What a South Florida family of psychics did for 20 years was criminal fraud, federal prosecutors say. But the Marks family’s defense team says it was something very different — religion, free speech and a sincere belief in spiritual healing.
Nine members of the Fort Lauderdale family of Roma, or gypsies led by fortunetelling matriarch Rose Marks, were arrested in August on federal fraud conspiracy charges and accused of defrauding their clients of $40 million.
Defense attorneys are attacking the criminal indictment on several fronts, hoping to get the charges dismissed before a proposed trial date in November.
Lawyers have argued in court papers that the family members had a constitutionally protected right to practice fortunetelling and spiritual healing because it is a part of their religious belief system and fortunetelling is legally considered to be free speech.
Tip: @edzardErnst on twitter
Their lawyer is saying that his client, Nancy Marks, 42, did nothing but try to help people, in line with her personal spiritual beliefs.
“Nancy Marks’ conduct is rooted in her religion and spirituality,” Gottlieb wrote. “Based upon this prosecution, the defendant has lost her livelihood and has been unable to make a living using her historical religious and spiritual gifts.”
That is ABSURD! No such GIFTS have ever been shown to exist in anyone ever, let alone that the Marks’ have them. And, even if it is a religious rights issue, that does not exempt you from the law. I’m pretty sure that’s well established in case law. Talk about REACHING!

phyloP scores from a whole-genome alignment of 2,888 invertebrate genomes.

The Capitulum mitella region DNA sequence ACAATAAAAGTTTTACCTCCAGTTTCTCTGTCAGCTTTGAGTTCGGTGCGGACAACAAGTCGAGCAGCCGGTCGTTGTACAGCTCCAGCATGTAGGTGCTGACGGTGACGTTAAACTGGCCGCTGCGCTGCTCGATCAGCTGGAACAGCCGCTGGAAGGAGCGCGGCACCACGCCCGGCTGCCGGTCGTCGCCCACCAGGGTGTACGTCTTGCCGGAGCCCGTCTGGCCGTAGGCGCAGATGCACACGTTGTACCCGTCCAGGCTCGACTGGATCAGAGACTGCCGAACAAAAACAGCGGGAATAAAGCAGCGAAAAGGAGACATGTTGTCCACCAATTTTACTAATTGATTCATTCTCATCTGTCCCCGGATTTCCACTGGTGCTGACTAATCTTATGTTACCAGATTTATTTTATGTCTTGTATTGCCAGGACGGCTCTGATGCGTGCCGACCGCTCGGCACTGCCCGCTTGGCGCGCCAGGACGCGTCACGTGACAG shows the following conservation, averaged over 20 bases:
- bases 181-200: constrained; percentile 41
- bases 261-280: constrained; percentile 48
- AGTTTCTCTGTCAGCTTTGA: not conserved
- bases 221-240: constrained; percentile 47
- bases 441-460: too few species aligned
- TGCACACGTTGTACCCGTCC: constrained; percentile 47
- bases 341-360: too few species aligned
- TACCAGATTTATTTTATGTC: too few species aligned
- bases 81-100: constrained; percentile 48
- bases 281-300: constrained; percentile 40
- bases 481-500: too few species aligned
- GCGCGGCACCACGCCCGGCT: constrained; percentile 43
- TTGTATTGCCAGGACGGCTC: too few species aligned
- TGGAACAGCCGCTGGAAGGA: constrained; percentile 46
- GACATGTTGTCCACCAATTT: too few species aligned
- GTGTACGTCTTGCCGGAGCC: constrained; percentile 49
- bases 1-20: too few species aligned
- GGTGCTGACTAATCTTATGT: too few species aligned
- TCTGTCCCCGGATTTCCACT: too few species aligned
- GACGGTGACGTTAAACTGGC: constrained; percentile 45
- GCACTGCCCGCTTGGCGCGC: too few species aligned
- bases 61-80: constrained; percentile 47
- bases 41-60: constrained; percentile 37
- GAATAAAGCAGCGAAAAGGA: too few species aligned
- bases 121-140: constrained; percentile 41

Here is what they say:
Because the U.S. Constitution and the Establishment Clause guarantee freedom of religion, the lawyers argue that the government shouldn’t be allowed to prosecute the Marks family for pursuing their beliefs. Courts have ruled that religious beliefs don’t have to be “acceptable, logical, consistent, or comprehensible to others in order to merit First Amendment protection,” the lawyers wrote.
And taking money for services is consistent with other mainstream religions that use the donations for the upkeep of places of worship and to cover other expenses, the attorneys wrote.
Nancy Marks’ behavior was no different from that of “religious teachers, preachers, and healers and demon chasers,” evangelists and the Psychic Friends Network, whose shows are often televised on cable where donations are sought, the lawyers argued.
Well, let’s not venture into the gray area of what above-board religious institutions do. But let’s be clear – they took advantage of people’s beliefs as do MANY others. And people should be aware that this could happen to them. But according to the witnesses, they were promised something that the Marks would not have been able to deliver. The family took valuable items from their clients without ever returning them. That’s plain old stealing.
It just appears that the religious freedom angle is once again being abused. I don’t think this will get them very far. While I don’t have much sympathy for their victims, some who still even feel the Marks’ helped them, it’s fair that this family be put out of business.
More from earlier: “Marks” of a psychic scam (Update: Nancy Marks in jail)